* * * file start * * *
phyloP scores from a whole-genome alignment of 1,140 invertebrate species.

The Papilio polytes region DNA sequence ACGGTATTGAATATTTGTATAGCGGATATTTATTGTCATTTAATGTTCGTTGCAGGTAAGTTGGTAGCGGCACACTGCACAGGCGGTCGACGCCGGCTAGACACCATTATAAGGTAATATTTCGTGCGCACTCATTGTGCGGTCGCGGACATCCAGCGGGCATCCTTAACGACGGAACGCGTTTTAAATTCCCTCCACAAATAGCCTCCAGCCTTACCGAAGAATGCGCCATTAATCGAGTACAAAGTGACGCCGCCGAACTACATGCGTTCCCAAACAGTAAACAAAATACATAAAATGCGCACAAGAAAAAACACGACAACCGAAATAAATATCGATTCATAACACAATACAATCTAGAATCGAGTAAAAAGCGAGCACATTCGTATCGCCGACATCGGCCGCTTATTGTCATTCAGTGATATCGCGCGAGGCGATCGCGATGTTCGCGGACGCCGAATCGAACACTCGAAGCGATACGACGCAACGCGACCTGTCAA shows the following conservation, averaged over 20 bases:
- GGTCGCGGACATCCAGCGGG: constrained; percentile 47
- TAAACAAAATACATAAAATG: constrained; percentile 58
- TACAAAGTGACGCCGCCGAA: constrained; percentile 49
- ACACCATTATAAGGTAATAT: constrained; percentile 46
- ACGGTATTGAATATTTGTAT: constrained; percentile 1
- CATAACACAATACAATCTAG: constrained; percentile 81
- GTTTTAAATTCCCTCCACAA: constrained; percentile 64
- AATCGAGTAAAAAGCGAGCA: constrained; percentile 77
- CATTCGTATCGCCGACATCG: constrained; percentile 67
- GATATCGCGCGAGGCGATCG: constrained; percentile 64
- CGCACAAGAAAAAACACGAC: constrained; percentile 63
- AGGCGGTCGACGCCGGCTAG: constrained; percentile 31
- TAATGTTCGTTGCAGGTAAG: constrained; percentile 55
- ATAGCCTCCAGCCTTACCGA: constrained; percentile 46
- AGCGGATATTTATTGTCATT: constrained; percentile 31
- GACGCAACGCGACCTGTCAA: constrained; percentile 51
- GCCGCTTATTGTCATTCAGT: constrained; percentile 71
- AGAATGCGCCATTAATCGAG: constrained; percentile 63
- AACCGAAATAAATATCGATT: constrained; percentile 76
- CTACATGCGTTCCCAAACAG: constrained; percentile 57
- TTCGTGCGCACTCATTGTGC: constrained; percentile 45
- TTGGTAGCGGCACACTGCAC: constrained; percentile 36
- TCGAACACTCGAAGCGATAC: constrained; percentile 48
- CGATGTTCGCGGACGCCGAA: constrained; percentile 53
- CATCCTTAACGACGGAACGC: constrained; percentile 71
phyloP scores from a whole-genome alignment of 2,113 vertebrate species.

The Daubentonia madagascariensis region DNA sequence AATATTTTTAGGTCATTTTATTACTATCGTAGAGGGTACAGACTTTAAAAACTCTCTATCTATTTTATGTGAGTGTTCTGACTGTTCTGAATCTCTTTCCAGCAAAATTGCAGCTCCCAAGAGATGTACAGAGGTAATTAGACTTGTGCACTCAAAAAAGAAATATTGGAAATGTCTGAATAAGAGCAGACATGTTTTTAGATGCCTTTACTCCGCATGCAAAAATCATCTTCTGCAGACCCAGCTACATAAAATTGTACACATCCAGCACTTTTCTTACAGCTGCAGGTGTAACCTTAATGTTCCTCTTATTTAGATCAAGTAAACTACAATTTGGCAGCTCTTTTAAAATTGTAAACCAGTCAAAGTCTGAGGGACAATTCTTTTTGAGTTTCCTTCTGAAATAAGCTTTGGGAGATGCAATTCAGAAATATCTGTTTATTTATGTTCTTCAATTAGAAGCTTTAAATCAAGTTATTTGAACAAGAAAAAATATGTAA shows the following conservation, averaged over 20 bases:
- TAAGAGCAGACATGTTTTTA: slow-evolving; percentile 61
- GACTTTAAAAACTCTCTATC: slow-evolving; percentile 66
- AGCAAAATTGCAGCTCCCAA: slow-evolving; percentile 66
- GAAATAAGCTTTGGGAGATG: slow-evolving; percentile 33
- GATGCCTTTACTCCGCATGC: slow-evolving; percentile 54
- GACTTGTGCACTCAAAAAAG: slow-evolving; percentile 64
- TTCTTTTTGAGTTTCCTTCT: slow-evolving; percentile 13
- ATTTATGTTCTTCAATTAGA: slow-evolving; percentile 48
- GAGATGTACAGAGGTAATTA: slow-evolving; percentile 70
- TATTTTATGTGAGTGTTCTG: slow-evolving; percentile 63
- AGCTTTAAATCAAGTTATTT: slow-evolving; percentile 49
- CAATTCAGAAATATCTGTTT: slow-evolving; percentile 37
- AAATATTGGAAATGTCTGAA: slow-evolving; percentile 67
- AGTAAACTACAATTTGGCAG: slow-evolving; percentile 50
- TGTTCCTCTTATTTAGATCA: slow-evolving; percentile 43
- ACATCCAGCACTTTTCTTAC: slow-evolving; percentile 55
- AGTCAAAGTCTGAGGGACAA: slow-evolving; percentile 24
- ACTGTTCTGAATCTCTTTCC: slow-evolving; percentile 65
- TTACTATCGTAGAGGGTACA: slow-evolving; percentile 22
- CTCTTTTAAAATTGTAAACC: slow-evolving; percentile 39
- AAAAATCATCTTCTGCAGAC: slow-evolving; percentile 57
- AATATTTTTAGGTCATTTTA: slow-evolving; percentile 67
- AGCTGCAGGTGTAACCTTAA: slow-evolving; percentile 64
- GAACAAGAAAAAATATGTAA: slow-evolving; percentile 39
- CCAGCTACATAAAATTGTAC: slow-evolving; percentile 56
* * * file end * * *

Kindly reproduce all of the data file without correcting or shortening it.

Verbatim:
phyloP scores from a whole-genome alignment of 1,140 invertebrate species.

The Papilio polytes region DNA sequence ACGGTATTGAATATTTGTATAGCGGATATTTATTGTCATTTAATGTTCGTTGCAGGTAAGTTGGTAGCGGCACACTGCACAGGCGGTCGACGCCGGCTAGACACCATTATAAGGTAATATTTCGTGCGCACTCATTGTGCGGTCGCGGACATCCAGCGGGCATCCTTAACGACGGAACGCGTTTTAAATTCCCTCCACAAATAGCCTCCAGCCTTACCGAAGAATGCGCCATTAATCGAGTACAAAGTGACGCCGCCGAACTACATGCGTTCCCAAACAGTAAACAAAATACATAAAATGCGCACAAGAAAAAACACGACAACCGAAATAAATATCGATTCATAACACAATACAATCTAGAATCGAGTAAAAAGCGAGCACATTCGTATCGCCGACATCGGCCGCTTATTGTCATTCAGTGATATCGCGCGAGGCGATCGCGATGTTCGCGGACGCCGAATCGAACACTCGAAGCGATACGACGCAACGCGACCTGTCAA shows the following conservation, averaged over 20 bases:
- GGTCGCGGACATCCAGCGGG: constrained; percentile 47
- TAAACAAAATACATAAAATG: constrained; percentile 58
- TACAAAGTGACGCCGCCGAA: constrained; percentile 49
- ACACCATTATAAGGTAATAT: constrained; percentile 46
- ACGGTATTGAATATTTGTAT: constrained; percentile 1
- CATAACACAATACAATCTAG: constrained; percentile 81
- GTTTTAAATTCCCTCCACAA: constrained; percentile 64
- AATCGAGTAAAAAGCGAGCA: constrained; percentile 77
- CATTCGTATCGCCGACATCG: constrained; percentile 67
- GATATCGCGCGAGGCGATCG: constrained; percentile 64
- CGCACAAGAAAAAACACGAC: constrained; percentile 63
- AGGCGGTCGACGCCGGCTAG: constrained; percentile 31
- TAATGTTCGTTGCAGGTAAG: constrained; percentile 55
- ATAGCCTCCAGCCTTACCGA: constrained; percentile 46
- AGCGGATATTTATTGTCATT: constrained; percentile 31
- GACGCAACGCGACCTGTCAA: constrained; percentile 51
- GCCGCTTATTGTCATTCAGT: constrained; percentile 71
- AGAATGCGCCATTAATCGAG: constrained; percentile 63
- AACCGAAATAAATATCGATT: constrained; percentile 76
- CTACATGCGTTCCCAAACAG: constrained; percentile 57
- TTCGTGCGCACTCATTGTGC: constrained; percentile 45
- TTGGTAGCGGCACACTGCAC: constrained; percentile 36
- TCGAACACTCGAAGCGATAC: constrained; percentile 48
- CGATGTTCGCGGACGCCGAA: constrained; percentile 53
- CATCCTTAACGACGGAACGC: constrained; percentile 71
phyloP scores from a whole-genome alignment of 2,113 vertebrate species.

The Daubentonia madagascariensis region DNA sequence AATATTTTTAGGTCATTTTATTACTATCGTAGAGGGTACAGACTTTAAAAACTCTCTATCTATTTTATGTGAGTGTTCTGACTGTTCTGAATCTCTTTCCAGCAAAATTGCAGCTCCCAAGAGATGTACAGAGGTAATTAGACTTGTGCACTCAAAAAAGAAATATTGGAAATGTCTGAATAAGAGCAGACATGTTTTTAGATGCCTTTACTCCGCATGCAAAAATCATCTTCTGCAGACCCAGCTACATAAAATTGTACACATCCAGCACTTTTCTTACAGCTGCAGGTGTAACCTTAATGTTCCTCTTATTTAGATCAAGTAAACTACAATTTGGCAGCTCTTTTAAAATTGTAAACCAGTCAAAGTCTGAGGGACAATTCTTTTTGAGTTTCCTTCTGAAATAAGCTTTGGGAGATGCAATTCAGAAATATCTGTTTATTTATGTTCTTCAATTAGAAGCTTTAAATCAAGTTATTTGAACAAGAAAAAATATGTAA shows the following conservation, averaged over 20 bases:
- TAAGAGCAGACATGTTTTTA: slow-evolving; percentile 61
- GACTTTAAAAACTCTCTATC: slow-evolving; percentile 66
- AGCAAAATTGCAGCTCCCAA: slow-evolving; percentile 66
- GAAATAAGCTTTGGGAGATG: slow-evolving; percentile 33
- GATGCCTTTACTCCGCATGC: slow-evolving; percentile 54
- GACTTGTGCACTCAAAAAAG: slow-evolving; percentile 64
- TTCTTTTTGAGTTTCCTTCT: slow-evolving; percentile 13
- ATTTATGTTCTTCAATTAGA: slow-evolving; percentile 48
- GAGATGTACAGAGGTAATTA: slow-evolving; percentile 70
- TATTTTATGTGAGTGTTCTG: slow-evolving; percentile 63
- AGCTTTAAATCAAGTTATTT: slow-evolving; percentile 49
- CAATTCAGAAATATCTGTTT: slow-evolving; percentile 37
- AAATATTGGAAATGTCTGAA: slow-evolving; percentile 67
- AGTAAACTACAATTTGGCAG: slow-evolving; percentile 50
- TGTTCCTCTTATTTAGATCA: slow-evolving; percentile 43
- ACATCCAGCACTTTTCTTAC: slow-evolving; percentile 55
- AGTCAAAGTCTGAGGGACAA: slow-evolving; percentile 24
- ACTGTTCTGAATCTCTTTCC: slow-evolving; percentile 65
- TTACTATCGTAGAGGGTACA: slow-evolving; percentile 22
- CTCTTTTAAAATTGTAAACC: slow-evolving; percentile 39
- AAAAATCATCTTCTGCAGAC: slow-evolving; percentile 57
- AATATTTTTAGGTCATTTTA: slow-evolving; percentile 67
- AGCTGCAGGTGTAACCTTAA: slow-evolving; percentile 64
- GAACAAGAAAAAATATGTAA: slow-evolving; percentile 39
- CCAGCTACATAAAATTGTAC: slow-evolving; percentile 56